Nigeria, like many other developing countries, has a long history of exploiting workers. Casualisation, or the practice of hiring workers on a temporary or short-term basis without providing them with the same benefits and protections as permanent employees, is a significant problem in Nigeria. This practice is not only unethical but also has negative consequences for workers, their families, and society as a whole.
For many years, this practice has gone on unrestricted and unpunished mostly because the culprits are big firms that are owned by ‘big fishes’. In the corrupt Nigerian business environment where survival is often predicated on one’s ability to be in the good books of the government, casualisation of workers is perhaps one of the acts which are considered a small ‘sin’. Again, the ballooning rate of unemployment and the number of people knocking on various recruitment doors on a daily basis has given companies a false idea that they can afford to treat workers anyhow and get away with it.
For starters, casualisation is a term used to describe the practice of hiring workers on a temporary or short-term basis without providing them with the same benefits and protections as permanent employees. Casual workers are often not entitled to health care, pensions, or other benefits that permanent employees receive. They are also often paid less than permanent employees and may not have job security.
Over the years, events have clearly shown that casualisation has grown to become a significant problem in Nigeria for several reasons. First is that; it is exploitative. It is no longer a secret that casual workers are often paid less than permanent employees for doing the same job. They are also not entitled to the same benefits and protections as permanent employees. A look at the wage structure of some of the biggest employers of labour in Nigeria will prove this fact. This is unfair and unjust.
The idea that casualisation could be normalised is what has now created a class of workers who are vulnerable to exploitation and abuse in Nigeria. To make matters worse, casual workers are often afraid to speak out against unfair treatment for fear of losing their jobs and going back to a state of despondency. This had made them easy targets for employers who have continued to exploit them by paying them less than the minimum wage or making them work longer hours than they are legally allowed to. The Nigerian labour market has become a place where everything goes and all manner of ills happen without consequences.
The negative consequences that casualisation has inflicted on Nigerian workers, their families, and society as a whole are immeasurable. In the country today, it is no longer a secret that casual workers often have to work multiple jobs to make ends meet, which means they have less time to spend with their families. This has left a negative impact on their mental health and well-being. This has ultimately left a major dent in the quality of families and the standard of children being raised. Additionally, casualisation has created a culture of low pay and poor working conditions which every new employer who enters labour party quickly copies and implements, there is no gain in saying the fact that this ugly practice has left a ripple effect throughout society.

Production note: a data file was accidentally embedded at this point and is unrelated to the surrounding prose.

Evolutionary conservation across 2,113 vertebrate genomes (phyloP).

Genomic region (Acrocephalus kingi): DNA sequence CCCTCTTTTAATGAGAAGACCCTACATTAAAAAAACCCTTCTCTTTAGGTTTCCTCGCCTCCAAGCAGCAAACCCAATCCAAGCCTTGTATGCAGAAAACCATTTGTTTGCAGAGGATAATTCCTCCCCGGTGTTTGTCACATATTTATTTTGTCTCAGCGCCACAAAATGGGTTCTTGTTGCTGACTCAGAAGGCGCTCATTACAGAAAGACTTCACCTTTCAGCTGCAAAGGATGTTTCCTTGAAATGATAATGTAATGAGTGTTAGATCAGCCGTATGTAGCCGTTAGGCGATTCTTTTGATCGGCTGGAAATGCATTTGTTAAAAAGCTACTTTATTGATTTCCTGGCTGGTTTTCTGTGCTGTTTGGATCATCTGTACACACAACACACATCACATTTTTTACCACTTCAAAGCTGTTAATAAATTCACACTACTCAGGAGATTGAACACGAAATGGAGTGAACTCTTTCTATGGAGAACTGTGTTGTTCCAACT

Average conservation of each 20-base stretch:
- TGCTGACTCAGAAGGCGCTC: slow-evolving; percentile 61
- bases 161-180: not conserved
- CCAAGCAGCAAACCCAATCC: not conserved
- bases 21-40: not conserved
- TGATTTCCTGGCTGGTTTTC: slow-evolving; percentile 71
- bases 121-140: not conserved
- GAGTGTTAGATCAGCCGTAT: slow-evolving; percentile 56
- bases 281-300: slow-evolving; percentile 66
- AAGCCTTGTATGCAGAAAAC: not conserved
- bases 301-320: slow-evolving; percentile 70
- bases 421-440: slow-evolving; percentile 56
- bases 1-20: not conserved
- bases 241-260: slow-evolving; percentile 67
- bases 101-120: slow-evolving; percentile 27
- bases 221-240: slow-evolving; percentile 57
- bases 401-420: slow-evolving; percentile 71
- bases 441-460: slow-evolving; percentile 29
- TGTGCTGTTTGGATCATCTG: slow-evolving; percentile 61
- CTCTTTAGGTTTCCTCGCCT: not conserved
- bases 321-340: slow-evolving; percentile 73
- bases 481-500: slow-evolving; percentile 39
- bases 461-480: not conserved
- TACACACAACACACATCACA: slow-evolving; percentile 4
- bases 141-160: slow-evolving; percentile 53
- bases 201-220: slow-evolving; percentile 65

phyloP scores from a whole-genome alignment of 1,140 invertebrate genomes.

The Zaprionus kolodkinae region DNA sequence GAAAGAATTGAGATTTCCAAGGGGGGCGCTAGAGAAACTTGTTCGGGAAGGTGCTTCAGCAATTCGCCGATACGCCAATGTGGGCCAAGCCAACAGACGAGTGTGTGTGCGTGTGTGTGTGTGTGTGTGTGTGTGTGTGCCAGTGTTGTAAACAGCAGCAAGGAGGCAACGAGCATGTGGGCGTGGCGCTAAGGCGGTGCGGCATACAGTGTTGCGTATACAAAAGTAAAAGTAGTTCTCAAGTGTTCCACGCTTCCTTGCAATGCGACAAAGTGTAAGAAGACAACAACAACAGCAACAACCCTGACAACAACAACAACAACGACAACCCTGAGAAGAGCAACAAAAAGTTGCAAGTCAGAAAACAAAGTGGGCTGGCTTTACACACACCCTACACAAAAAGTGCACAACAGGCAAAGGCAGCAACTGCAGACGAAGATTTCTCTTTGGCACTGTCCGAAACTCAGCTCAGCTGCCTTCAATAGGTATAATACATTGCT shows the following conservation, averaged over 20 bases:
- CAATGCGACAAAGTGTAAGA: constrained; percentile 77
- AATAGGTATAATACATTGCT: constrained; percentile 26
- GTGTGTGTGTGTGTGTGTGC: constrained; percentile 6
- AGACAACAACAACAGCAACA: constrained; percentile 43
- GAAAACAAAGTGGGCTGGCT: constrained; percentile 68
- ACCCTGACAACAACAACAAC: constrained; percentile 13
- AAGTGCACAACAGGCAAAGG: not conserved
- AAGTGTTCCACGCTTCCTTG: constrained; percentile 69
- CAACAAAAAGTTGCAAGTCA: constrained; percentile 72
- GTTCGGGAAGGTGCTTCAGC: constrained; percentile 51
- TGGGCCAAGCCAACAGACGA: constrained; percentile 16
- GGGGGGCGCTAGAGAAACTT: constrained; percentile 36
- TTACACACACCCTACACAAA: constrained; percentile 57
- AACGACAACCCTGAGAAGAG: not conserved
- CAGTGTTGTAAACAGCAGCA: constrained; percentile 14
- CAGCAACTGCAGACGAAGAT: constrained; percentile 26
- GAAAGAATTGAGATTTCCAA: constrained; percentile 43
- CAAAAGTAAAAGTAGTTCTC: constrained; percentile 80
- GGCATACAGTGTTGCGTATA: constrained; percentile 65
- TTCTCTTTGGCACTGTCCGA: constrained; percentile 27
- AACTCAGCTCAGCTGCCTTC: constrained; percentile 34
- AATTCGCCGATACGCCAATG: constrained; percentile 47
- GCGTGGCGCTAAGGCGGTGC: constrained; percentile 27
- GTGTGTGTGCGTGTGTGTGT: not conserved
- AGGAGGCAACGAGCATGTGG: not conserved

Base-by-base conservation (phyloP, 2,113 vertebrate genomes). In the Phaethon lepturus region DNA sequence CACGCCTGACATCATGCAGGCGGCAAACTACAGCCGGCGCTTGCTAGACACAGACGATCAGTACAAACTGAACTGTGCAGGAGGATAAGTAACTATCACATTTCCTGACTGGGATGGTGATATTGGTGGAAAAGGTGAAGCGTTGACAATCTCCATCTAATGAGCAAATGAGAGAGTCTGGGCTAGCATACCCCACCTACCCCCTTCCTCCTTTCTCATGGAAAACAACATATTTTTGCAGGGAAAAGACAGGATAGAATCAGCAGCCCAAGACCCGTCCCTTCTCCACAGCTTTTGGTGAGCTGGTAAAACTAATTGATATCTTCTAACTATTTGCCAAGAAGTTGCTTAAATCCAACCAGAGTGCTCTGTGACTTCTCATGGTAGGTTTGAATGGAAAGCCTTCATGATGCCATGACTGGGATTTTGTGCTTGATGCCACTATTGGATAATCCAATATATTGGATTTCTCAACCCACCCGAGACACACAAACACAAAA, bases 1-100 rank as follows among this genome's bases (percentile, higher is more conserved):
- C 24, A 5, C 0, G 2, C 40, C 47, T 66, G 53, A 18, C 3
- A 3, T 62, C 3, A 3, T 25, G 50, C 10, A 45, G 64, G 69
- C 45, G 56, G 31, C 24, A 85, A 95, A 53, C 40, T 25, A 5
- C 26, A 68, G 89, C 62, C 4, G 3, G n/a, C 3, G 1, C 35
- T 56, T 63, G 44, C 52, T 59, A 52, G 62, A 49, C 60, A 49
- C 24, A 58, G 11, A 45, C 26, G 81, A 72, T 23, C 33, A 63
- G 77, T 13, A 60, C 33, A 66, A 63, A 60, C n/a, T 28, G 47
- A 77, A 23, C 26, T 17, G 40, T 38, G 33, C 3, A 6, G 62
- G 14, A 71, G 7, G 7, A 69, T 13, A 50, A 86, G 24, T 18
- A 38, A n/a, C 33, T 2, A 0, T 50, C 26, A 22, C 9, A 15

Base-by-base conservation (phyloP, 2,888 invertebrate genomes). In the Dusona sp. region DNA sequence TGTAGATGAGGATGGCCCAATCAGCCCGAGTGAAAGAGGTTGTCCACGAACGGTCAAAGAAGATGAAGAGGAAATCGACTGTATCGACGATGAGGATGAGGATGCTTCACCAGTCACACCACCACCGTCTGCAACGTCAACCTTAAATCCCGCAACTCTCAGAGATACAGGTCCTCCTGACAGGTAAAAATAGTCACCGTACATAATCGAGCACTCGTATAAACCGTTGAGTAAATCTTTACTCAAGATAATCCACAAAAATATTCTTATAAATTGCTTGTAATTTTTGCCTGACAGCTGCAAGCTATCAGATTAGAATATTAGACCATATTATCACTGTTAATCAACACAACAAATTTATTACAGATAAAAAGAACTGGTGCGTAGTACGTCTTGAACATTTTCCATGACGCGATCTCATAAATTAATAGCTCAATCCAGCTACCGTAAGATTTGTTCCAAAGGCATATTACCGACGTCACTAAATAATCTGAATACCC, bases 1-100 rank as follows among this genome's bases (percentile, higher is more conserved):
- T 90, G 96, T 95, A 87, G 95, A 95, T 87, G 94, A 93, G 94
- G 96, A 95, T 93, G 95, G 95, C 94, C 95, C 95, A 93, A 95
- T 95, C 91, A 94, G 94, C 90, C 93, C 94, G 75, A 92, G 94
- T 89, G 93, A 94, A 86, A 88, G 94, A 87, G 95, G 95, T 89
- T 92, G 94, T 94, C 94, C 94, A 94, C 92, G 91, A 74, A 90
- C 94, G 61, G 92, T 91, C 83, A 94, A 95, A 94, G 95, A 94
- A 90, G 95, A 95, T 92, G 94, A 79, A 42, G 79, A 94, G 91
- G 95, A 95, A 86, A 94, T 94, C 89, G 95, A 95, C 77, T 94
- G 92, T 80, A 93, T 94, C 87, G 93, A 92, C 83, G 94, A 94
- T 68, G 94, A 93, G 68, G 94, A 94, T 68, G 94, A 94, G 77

Casualisation is growing at a worrisome rate as available statistics show that the preponderance of casual workers is in the telecommunications, oil and gas, banking, insurance, mining, and steel sectors. To put it in proper perspective, about 50 percent of workers in telecommunication and cement manufacturing companies are on casual fringes. Sadly, outsourcing is also used interchangeably with casualisation in all these sectors as a ploy to avoid regularising their employment. More disturbing is that expatriate companies, mainly owned by Chinese and Indians are worse culprits. Nigeria is a haven for their illicit and inhuman ventures.
Nigerian workers have over the years continued to groan under the immoral strategy of cutting costs by employers which has rendered them inferior to their counterparts in other countries of the world. Firms such as MTN, Dangote, Nigerian Breweries, and the like have formed a habit of grossly underpaying their Nigerian staff while their while their expatriate counterparts who are mostly Indians smile to the banks yearly with billions of Naira in remittances. Statistics from the Nigeria Labour Congress (NLC) show that many citizens of Nigeria who are workers in the telecommunications, oil, and gas sectors are engaged as casual labourers by employers of labour. This is discriminatory and contrary to the provision of Section 17(2) CFRN paragraph A which states that: ‘Every citizen shall have equality of rights, obligations, and opportunities before the law.’ This ugly practices surely has to stop and the NLC must be called to make ending it a priority.